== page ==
TABLE OF CONTENTS
- Patents vs. Trademarks vs. Copyrights
- When Do You Need to Apply for a Patent or Trademark?
- How to Apply for a Patent
- How to Apply for a Trademark
- Protect Your Intellectual Property to Retain Your Profits
Applying for a patent or trademark protects your intellectual property. It can help you recover damages if someone infringes on you. Just as important, it discourages others from stealing your ideas or pirating your brand.
Whether you’re trying to protect your company’s intellectual property or your own, here’s what you need to know about how to apply for a patent or trademark.
Patents vs. Trademarks vs. Copyrights
To apply for the right intellectual property protection, it helps to understand the difference between a patent, a trademark and a copyright. These terms are related, and some people tend to use them interchangeably, but they refer to distinct types of intellectual property protection. You need to know which one applies to you before applying for the appropriate protection with the U.S. Patent and Trademark Office (USPTO).
A patent protects your rights to a product or process you’ve invented. It prohibits someone else from selling something based on an exact copy of your design or process, and it can help you recover damages if they do so.
There are 3 types of patents:
- Utility patents, granted to the inventor or discoverer of a useful new process, machine, product (technically called an article of manufacture), chemical or physical combination of materials (called a composition of matter)
- Design patents, granted for a new ornamental design for an article of manufacture
- Plant patents, granted for genetically engineered plants
When people talk about patents, they usually mean utility patents, which are the most common type.
Patents have an expiration date. Utility and plant plants expire 20 years after filing, while design patents expire 15 years after issuance. Additionally, you must pay a maintenance fee to maintain a utility patent in force after 4, 8 and 12 years.
A trademark protects a distinguishing mark that identifies your product or service, such as a brand name, phrase, symbol or logo design. It prohibits someone else from selling something using your brand’s distinguishing mark.
Trademarks that label services rather than products are sometimes called service marks. However, the term “trademark” is commonly used for both products and services. The USPTO organizes trademarks into classes representing different categories of products and services.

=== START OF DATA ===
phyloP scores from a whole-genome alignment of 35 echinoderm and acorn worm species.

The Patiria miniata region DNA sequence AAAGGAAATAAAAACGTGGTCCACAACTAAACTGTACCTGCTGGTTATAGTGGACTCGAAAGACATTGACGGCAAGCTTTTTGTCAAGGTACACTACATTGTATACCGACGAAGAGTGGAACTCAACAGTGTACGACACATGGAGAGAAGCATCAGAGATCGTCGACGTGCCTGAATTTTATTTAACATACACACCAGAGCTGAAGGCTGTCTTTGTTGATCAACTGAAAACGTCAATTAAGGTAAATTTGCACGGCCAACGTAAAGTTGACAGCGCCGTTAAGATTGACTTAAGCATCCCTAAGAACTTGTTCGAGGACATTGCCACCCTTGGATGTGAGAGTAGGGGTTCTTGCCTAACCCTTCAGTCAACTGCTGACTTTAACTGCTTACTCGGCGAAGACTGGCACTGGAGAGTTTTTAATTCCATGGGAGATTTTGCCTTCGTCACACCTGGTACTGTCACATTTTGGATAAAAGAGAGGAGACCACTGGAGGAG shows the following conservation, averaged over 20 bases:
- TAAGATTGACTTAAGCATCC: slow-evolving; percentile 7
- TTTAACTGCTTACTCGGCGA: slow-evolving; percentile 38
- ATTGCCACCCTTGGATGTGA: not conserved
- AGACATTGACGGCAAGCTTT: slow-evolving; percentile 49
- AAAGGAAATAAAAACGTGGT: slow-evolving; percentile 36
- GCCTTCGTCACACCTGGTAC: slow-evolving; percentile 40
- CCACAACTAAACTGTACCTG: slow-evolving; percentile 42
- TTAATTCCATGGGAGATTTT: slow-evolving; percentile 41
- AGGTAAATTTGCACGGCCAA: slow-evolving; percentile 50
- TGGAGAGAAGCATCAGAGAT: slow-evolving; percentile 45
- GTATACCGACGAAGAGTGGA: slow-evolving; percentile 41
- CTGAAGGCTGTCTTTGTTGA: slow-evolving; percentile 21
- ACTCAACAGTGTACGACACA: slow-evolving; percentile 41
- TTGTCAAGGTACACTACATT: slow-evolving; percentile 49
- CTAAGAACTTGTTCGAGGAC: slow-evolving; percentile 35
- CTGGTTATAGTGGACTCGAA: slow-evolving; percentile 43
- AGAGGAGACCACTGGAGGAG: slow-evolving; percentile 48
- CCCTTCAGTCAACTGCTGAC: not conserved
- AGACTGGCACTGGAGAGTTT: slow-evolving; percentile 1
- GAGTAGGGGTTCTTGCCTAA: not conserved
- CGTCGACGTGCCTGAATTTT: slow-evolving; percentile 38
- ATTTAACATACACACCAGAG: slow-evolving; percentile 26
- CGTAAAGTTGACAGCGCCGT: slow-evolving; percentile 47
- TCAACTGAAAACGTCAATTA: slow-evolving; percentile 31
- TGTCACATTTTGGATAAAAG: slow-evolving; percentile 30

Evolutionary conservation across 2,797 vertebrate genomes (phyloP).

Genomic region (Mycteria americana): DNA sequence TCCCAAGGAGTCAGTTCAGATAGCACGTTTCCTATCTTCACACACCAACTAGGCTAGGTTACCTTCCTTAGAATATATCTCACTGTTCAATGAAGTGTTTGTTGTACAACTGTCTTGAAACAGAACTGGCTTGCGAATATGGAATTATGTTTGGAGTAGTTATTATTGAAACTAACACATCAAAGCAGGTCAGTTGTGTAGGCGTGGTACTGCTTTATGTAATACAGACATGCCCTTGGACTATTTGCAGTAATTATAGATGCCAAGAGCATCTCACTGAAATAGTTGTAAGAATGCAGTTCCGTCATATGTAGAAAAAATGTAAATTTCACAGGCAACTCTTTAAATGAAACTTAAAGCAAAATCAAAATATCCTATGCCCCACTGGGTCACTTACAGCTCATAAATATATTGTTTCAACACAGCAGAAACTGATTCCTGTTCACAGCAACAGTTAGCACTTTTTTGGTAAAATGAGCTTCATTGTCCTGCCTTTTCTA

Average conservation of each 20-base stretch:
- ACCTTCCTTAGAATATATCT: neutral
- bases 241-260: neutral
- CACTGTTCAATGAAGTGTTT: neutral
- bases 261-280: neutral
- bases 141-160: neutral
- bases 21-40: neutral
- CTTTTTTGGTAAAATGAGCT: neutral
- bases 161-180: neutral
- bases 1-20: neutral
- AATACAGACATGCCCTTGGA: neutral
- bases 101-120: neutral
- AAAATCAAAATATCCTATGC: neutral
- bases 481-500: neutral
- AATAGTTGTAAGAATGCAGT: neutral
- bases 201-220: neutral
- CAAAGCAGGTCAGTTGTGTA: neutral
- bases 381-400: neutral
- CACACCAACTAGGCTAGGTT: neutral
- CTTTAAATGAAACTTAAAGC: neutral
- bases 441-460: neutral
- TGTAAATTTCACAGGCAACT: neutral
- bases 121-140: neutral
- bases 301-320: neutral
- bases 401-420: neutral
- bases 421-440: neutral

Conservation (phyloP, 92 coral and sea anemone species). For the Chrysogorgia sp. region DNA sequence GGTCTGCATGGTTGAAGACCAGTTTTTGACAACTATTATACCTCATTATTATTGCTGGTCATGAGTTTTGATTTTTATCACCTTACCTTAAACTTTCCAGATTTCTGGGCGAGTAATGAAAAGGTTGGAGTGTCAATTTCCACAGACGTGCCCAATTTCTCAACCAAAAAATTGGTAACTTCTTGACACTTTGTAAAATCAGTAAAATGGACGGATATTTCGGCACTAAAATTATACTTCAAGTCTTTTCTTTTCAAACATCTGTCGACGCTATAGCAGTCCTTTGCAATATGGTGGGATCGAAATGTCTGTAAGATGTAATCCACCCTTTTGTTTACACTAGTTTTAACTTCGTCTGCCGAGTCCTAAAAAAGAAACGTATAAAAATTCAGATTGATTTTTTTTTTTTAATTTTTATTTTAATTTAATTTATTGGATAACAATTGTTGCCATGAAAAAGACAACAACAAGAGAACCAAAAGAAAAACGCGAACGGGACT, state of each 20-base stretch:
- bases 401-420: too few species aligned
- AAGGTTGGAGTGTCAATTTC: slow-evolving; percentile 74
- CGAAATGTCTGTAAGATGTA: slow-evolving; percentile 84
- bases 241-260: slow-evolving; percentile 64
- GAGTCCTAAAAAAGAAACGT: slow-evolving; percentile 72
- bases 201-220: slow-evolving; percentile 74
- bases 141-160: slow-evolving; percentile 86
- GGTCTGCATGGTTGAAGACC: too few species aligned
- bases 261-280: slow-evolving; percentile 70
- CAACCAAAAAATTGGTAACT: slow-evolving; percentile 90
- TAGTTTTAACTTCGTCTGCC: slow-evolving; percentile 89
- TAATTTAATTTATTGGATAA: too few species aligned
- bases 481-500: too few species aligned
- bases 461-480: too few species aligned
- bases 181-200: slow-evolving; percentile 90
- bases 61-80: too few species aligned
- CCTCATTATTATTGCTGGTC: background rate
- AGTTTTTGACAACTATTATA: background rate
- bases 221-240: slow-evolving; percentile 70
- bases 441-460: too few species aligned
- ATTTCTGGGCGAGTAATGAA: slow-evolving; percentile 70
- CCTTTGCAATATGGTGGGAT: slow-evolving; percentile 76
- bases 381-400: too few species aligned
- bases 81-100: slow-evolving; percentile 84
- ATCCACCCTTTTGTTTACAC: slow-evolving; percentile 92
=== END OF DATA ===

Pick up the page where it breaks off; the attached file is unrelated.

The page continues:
Unlike a patent, a trademark does not automatically expire. As long as you continue to use your mark for business and submit periodic paperwork and fees, you continue to retain the rights to your trademark.
Keep in Mind
You don’t have to register a trademark officially with the USPTO to acquire the rights to it. If you start using your trademark for business, you can establish a right to it based on common practice (“common law”).
However, if you formally register your trademark with the USPTO, you gain some advantages which can help you in case a trademark dispute arises. These include public notification and documentation of your trademark ownership, a nation-wide presumption of trademark ownership and the exclusive right to use your trademark for business.
A copyright protects original works where you are considered the author or coauthor. This can include written works such as books as well as dramatic, musical and artistic works. Computer software also can be copyrighted.
For works created by an individual, copyrights last the lifetime of the author plus 70 years. For works created anonymously, under a pseudonym or for hire, copyrights last the shorter of 95 years from the date of publication or 120 years from the date of creation.
As with trademarks, you don’t have to formally apply for a copyright to own the rights to one, but it can help you in the event of a dispute.
When Do You Need to Apply for a Patent or Trademark?
The process of applying for a patent or trademark requires a significant investment in time and money, so before embarking, you should first determine whether it’s worth your while.